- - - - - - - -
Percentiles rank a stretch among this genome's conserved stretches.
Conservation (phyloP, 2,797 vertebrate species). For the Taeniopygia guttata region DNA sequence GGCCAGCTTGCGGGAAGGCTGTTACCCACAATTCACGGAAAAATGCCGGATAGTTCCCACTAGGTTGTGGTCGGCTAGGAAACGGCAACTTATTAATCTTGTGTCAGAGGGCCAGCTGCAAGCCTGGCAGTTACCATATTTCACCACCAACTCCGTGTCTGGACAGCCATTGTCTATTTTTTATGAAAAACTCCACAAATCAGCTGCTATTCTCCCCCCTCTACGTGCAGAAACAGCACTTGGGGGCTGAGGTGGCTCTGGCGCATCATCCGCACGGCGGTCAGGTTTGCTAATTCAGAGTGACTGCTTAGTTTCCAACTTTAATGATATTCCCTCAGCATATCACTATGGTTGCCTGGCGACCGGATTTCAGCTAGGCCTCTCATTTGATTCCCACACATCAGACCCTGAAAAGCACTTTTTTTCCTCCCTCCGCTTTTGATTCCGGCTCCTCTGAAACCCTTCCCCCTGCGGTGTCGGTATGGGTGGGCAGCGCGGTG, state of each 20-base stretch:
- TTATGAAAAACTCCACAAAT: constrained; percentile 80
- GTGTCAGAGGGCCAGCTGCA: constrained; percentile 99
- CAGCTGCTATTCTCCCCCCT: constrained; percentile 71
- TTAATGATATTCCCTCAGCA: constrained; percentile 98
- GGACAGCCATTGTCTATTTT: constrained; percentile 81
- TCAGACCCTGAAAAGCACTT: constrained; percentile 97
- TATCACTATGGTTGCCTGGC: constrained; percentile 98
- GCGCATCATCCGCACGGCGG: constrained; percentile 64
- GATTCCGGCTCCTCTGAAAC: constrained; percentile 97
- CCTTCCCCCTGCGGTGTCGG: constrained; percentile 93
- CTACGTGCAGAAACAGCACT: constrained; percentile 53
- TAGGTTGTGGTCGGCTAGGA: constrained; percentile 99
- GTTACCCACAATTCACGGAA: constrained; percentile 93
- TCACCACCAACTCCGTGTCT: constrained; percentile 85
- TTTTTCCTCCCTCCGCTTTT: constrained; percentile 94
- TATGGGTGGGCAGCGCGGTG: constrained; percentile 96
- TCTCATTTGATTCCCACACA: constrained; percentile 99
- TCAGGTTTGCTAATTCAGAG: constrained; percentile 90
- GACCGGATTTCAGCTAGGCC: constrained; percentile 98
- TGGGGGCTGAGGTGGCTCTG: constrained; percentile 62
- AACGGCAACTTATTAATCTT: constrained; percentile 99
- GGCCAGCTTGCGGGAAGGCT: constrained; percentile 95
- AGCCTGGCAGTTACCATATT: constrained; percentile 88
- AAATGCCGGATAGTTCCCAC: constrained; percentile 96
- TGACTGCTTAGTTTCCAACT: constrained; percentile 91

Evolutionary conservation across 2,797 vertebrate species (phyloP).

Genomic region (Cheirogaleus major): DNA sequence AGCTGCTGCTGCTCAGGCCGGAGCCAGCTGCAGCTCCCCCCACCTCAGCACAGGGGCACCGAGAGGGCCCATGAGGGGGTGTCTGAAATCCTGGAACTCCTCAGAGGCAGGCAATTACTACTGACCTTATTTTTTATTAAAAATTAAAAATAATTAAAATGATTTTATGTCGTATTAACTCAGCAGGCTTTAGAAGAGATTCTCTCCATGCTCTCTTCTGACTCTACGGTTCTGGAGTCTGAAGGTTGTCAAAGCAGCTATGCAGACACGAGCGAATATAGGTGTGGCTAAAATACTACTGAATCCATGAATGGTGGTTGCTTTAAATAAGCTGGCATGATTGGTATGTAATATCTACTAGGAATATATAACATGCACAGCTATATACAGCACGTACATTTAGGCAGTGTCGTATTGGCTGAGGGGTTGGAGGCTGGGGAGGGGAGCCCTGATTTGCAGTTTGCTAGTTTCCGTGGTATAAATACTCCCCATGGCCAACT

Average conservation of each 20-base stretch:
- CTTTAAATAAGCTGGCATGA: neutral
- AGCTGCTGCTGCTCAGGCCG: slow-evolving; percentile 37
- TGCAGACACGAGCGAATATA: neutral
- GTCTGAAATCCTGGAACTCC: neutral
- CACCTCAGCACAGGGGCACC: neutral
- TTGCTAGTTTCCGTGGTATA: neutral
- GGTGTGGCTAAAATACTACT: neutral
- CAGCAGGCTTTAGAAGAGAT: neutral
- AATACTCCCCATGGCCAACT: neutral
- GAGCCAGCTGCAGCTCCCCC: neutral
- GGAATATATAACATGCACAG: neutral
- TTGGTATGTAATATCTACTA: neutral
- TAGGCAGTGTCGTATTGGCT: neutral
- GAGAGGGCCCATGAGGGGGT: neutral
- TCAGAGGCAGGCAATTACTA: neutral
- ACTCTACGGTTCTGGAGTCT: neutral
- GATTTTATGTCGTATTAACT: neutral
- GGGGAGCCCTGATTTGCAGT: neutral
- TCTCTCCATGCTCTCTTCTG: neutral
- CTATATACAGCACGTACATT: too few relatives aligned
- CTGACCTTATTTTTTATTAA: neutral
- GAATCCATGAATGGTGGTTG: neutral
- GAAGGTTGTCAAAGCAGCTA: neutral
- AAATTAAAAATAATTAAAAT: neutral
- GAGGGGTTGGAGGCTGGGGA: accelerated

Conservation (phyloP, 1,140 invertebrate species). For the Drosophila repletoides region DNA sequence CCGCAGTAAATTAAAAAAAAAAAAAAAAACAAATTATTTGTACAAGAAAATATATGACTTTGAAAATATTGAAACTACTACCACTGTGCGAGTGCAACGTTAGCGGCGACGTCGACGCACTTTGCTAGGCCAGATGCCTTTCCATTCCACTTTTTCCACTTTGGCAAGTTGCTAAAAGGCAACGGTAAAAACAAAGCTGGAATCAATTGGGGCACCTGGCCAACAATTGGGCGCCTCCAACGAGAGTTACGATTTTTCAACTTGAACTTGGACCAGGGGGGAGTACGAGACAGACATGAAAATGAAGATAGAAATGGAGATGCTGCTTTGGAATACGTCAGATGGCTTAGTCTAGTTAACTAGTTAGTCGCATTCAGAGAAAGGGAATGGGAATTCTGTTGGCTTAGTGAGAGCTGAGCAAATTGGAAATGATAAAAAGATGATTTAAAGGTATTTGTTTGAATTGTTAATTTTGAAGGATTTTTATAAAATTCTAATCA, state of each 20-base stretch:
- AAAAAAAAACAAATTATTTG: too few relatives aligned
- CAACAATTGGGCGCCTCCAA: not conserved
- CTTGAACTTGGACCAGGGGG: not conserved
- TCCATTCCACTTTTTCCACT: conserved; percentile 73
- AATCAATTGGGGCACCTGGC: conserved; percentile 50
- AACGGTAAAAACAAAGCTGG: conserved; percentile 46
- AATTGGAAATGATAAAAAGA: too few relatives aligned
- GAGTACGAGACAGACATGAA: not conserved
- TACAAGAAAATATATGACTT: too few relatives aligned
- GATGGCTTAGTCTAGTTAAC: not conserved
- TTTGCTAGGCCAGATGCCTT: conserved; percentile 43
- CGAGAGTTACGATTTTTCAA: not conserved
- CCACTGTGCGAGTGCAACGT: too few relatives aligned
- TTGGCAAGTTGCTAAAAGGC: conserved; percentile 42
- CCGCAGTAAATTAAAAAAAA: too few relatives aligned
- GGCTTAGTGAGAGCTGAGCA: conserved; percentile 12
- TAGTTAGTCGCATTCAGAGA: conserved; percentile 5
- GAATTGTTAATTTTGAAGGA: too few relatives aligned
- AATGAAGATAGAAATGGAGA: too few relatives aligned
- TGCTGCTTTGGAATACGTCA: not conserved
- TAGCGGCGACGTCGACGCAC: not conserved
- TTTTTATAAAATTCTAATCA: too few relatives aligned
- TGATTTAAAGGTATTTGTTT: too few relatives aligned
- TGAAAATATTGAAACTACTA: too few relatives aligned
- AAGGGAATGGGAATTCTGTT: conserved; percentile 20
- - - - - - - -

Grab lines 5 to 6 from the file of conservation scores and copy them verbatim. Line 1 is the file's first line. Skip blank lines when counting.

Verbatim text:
- CAGCTGCTATTCTCCCCCCT: constrained; percentile 71
- TTAATGATATTCCCTCAGCA: constrained; percentile 98